Redbud leaves exhibiting herbicide drift damage. Photo by Kim Erndt-Pitcher.
Herbicide Drift Threatens Habitat Quality
Native landscapes across the Midwest and southeast face an urgent, though often overlooked threat. The damage is often unrecognized, even by those who steward and recreate in these areas—our naturalists, hunters, anglers and outdoor enthusiasts. The next time you are in your yard, on a hike, or out hunting or fishing, look closely at the trees and plants around you. Do they appear healthy, or does something seem amiss? Do you see stunted, folded, curled or cupped leaves? You might first notice these deformations on a redbud. Then you realize that all the redbuds seem to be ailing. Next you notice similar damage afflicting a sycamore, as well as oaks. Even ground layer plants appear oddly twisted, cupped or discolored. The leaves are not flat, smooth and full as they should be. Perhaps it has been some time since you really looked into the tree canopy above. Is it full; or can you see the sky through the gaps in the branches? Do the trees still shade the ground as they once did? Do dead or dying trees seem more common than in years past?
If you observe these symptoms in multiple species while hiking, hunting, or fishing this year, you may be detecting injuries caused by drifting herbicides. The symptoms of herbicide drift can be observed as early as the first part of May. Many trees are exposed to drift during early spring herbicide applications before many plants have leafed out. The timing of early spring herbicide applications in lawns, golf courses, and farm fields often coincides with the sensitive stages of bud swell and leaf emergence in many trees, particularly oaks. And with the increase in spraying herbicide-tolerant crops during growing months, and the rising popularity of lawn care herbicide applications, symptoms are popping up all summer long.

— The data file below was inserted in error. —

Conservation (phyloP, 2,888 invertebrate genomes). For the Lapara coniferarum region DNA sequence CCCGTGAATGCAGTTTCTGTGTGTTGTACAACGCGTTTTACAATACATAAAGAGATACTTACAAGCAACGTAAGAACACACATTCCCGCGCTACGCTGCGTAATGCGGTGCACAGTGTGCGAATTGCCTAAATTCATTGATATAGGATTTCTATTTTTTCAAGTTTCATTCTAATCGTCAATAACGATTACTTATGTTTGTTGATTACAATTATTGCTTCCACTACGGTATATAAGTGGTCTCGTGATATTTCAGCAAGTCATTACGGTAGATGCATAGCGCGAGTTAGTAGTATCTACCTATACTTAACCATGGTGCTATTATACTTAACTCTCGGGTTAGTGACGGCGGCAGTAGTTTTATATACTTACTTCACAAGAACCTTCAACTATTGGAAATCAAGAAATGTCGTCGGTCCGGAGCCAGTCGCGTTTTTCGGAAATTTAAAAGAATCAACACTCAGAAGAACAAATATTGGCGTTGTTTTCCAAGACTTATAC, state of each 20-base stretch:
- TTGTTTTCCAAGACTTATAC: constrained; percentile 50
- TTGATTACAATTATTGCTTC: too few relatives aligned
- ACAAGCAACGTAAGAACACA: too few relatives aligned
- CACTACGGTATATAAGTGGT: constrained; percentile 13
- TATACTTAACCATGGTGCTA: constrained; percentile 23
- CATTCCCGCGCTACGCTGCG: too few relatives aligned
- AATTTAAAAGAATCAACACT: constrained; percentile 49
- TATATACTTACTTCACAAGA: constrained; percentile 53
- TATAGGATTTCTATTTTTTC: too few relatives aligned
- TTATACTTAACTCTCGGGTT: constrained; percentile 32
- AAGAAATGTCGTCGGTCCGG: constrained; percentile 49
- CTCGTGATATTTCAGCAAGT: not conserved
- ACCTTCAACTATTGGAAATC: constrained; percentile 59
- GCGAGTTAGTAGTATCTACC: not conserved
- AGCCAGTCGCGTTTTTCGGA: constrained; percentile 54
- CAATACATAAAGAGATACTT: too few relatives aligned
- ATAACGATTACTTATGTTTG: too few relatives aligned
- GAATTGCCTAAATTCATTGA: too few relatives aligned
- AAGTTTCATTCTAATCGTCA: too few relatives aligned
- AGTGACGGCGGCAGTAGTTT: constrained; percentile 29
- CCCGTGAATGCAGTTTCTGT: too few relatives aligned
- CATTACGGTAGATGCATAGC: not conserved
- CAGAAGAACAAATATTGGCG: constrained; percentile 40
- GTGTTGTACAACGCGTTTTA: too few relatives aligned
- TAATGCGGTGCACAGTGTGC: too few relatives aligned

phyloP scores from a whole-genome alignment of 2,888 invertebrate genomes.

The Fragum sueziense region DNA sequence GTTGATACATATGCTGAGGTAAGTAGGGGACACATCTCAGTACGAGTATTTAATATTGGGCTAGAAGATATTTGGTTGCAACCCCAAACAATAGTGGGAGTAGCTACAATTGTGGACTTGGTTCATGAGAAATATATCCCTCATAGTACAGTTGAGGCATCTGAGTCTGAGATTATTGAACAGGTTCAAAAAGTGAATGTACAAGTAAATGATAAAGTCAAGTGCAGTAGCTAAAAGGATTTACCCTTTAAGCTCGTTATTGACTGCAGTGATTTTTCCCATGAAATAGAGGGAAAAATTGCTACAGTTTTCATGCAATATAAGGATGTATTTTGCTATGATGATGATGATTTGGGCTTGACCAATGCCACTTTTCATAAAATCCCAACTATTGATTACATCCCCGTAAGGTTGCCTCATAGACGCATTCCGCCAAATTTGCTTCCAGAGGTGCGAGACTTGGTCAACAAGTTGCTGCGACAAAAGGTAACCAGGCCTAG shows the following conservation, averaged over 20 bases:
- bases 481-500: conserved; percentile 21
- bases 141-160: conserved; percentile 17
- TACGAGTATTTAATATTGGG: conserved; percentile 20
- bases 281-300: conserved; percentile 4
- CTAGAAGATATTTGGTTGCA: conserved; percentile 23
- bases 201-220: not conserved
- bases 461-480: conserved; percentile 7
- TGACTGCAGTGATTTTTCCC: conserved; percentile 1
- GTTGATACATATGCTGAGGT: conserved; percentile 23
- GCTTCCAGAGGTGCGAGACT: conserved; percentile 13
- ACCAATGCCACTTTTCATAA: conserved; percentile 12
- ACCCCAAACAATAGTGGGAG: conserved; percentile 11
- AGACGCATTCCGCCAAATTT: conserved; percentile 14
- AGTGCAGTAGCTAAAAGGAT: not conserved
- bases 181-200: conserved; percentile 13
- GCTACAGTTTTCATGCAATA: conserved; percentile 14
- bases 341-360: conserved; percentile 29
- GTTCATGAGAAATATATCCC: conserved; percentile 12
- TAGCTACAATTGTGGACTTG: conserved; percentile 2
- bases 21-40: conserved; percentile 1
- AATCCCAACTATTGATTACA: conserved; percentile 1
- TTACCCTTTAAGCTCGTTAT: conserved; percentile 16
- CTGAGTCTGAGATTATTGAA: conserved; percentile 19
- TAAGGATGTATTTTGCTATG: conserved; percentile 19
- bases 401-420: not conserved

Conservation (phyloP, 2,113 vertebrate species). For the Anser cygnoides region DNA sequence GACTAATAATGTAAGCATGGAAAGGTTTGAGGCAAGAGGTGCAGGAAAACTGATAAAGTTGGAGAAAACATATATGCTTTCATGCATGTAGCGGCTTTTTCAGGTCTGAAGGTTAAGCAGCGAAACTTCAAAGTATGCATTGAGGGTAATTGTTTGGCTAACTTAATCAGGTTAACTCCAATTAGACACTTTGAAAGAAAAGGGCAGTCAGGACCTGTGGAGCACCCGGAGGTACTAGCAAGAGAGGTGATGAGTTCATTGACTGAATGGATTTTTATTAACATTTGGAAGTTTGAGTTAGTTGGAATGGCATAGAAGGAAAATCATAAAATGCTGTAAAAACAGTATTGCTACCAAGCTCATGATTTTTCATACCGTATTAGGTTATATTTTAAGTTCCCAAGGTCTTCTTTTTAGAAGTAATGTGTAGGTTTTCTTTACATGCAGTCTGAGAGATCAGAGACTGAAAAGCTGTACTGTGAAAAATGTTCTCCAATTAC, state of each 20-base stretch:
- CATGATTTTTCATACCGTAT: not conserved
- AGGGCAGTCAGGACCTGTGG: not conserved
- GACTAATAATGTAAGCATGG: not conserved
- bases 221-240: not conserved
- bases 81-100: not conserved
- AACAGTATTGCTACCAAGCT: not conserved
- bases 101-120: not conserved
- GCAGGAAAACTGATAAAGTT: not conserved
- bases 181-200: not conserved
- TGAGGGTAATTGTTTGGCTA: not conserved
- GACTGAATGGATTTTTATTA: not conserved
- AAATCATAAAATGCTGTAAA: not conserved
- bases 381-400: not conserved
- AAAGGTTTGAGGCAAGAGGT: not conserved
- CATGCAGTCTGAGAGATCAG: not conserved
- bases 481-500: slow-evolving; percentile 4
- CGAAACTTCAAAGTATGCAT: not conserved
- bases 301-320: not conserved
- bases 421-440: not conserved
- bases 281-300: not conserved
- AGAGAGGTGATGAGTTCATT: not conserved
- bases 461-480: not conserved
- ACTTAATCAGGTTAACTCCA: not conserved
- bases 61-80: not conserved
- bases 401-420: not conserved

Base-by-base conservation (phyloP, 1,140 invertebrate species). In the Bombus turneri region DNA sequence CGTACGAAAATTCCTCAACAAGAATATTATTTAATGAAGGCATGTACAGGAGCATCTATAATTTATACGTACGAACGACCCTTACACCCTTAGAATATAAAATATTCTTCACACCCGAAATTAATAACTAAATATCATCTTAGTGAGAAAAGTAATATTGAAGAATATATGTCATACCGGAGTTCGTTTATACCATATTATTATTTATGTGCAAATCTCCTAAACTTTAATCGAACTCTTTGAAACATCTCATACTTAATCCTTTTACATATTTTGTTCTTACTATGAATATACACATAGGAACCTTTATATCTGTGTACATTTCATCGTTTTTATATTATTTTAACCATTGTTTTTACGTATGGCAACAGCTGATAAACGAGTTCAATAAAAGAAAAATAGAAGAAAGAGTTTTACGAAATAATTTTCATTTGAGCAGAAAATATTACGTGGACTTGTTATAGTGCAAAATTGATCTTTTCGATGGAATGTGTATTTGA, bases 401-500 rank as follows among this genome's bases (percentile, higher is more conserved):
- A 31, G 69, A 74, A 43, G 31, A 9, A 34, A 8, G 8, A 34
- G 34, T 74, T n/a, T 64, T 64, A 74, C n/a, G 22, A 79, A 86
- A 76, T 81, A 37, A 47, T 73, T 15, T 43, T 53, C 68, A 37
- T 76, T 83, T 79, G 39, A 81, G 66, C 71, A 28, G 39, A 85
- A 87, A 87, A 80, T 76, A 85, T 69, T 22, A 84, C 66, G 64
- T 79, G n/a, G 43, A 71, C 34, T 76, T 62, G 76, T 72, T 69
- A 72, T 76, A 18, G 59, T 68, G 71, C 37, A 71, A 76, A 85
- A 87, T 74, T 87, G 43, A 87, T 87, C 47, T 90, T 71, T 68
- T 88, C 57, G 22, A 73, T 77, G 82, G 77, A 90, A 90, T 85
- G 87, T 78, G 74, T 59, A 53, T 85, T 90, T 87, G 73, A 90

Some herbicides sprayed onto crops and lawns don’t just drift a few feet when they are applied, but can travel long distances. They can move onto your property from your neighbor’s lawn; they can run off fields and lawns during rains and contaminate streams and drinking water; drift can move long distances, even damaging entire tracks of forested land. Some herbicides are known to volatilize (think evaporate) off their intended target, move in the air – sometimes for miles – and land where they harm wild plants, insects and other animals, and directly and indirectly harm the people of Illinois.
What’s at risk? Studies tell us that plants exposed to herbicides can produce fewer flowers and those flowers are often visited by pollinators less frequently. Exposure to herbicides can lower the nutritional value of forage and can also impact plant reproduction. This can translate into fewer food resources for wildlife, which can lead to changes in animal behavior and serious consequences for food webs.